Ishvara Pranidhana

As I continue to explore yoga’s ethical practice the excerpt below, from Deborah Adele’s book, meant a great deal to me today.  As I finish the Heavenly Handkerchief Project and the anniversary of my sister’s death is tomorrow the concept below has helped me.   It is divine intervention that I read this again today.  I was on a completely different book with my Kindle and when I opened it to begin again, it opened to this book on page 172 all by itself!

I am working on taking the “I” out, or at least recognizing it in my thoughts and wishes.  For example, my husband and I went to see A Star is Born.  As Lady Gaga’s character is grieving the loss of her husband I was crying thinking, I don’t want to loose my husband.  Then, I remembered how little control we have of our lives.  It is hard to fight the universe.  It is, stressful, exhausting and hard on our health. (Hubby is fine, cancer cured, but fear remains).

I had no control of my sister’s car accident, I wasn’t even in the same state.  But, I fought her death for way to many years.  Through my learning, and how my body feels, it is best to surrender to the facts.  Try to imagine we are part of something bigger.  “I” am not the only one who lost a sister.

“We are one after all, You and I, together we suffer, together we exist, and forever will recreate each other.”  (Pierre Teilhard de Chardin)  Can you guess which book I read that quote from this year?

In Sanskrit, Ishvara Pranidhana means devotion, surrender to a higher force.  It is a subset of one of the eight limbs of yoga.  A Niyamas (personal ethics).

“Surrender is ultimately a stance of devotion that takes place in the heart and permeates all of our attitudes and actions.  In its deepest sense, Ishvara Pranidhana is the surrender of the ego to a higher purpose.  Or, as Richard Rohr says, “it is the prayer of Thy kingdom come; my kingdom go.”  As the ego surrenders, the heart expands.  As the ego stops working so hard to get its own way, life begins to take on an ease and rhythm.  As the ego stops fighting to be number one, life begins to nourish and feed us in amazing ways.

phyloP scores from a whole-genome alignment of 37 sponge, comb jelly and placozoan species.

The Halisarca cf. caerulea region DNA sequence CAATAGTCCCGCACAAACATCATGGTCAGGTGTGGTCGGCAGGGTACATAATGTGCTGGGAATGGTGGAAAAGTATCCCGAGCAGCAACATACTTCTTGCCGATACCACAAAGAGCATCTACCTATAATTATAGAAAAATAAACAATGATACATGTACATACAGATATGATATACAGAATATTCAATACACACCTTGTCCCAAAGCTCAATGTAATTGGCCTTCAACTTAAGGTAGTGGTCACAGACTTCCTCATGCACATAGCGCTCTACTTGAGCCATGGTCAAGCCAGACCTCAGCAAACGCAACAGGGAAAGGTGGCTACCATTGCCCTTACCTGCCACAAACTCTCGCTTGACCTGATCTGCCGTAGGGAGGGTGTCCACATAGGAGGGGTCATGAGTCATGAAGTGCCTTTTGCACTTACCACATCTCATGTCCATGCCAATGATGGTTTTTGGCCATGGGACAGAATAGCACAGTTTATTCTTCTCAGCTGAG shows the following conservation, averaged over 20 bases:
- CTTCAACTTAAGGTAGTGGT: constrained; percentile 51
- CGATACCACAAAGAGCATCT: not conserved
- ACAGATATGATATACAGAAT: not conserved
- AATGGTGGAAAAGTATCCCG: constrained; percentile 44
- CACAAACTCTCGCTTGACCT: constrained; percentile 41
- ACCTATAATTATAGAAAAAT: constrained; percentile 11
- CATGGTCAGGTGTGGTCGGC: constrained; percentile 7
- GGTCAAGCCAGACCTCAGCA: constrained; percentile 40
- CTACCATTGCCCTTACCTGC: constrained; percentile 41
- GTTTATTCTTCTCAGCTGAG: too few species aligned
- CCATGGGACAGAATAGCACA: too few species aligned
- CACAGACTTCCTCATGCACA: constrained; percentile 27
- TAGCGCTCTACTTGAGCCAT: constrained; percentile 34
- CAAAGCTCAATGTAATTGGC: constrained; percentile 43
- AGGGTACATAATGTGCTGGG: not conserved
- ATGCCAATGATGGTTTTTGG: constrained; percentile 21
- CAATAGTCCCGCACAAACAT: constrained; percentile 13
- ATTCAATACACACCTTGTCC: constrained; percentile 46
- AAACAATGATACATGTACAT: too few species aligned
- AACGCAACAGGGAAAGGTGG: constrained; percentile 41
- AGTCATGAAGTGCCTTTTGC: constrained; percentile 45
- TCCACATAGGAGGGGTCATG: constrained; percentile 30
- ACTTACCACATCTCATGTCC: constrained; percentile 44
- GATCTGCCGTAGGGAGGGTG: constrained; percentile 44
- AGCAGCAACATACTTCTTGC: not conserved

As we grow ourselves into the fullness of what this jewel has to teach us, we begin to understand the magnanimity of what guides, protects, nourishes, and cares for us.  We begin to understand that there is something much greater which is “doing” us, and we begin to give all of our actions, as well as the fruits of our actions, into the arms of the Divine.  Surrender is knowing ourselves to be a part of this Divine Oneness and then giving ourselves over to this greater whole.  We find in the process that we do not lose ourselves, but instead become part of the greatness itself.

Questions for Exploration

Living with these questions, taking time for reflection and journaling will give you a new insight into your life and the practice of surrender.  For this month, frame your exploration in the following statement by Swami Chetananada:

Ultimately there is nothing I can tell you

About surrender except

Having nothing and wanting nothing;

Not keeping score,

Not trying to be richer,

Not being afraid of losing;

Not being particularly interested

In our own personalities;

Choosing to be happy,

No matter what happens to us.

These are some of the clues.

The rest we learn with practice and grace.

Week One:  This week watch your attitude and responses to the moment.  Are you fearful, trusting, fighting, judging, or annoyed?  Notice if there is a pattern to your attitude.

Week Two:  This week notice any tension that arises in your body when you need the moment to be “your way.”  Consciously choose to relax your body and shift your attitude to curiosity.  Notice what happens.

Week Three:  This week wake up every morning and “let God in.” Believe in something that is greater than you are and let your actions, your mind, and your heart line up with that greatness.” The Yamas and Niyamas by Deborah Adele

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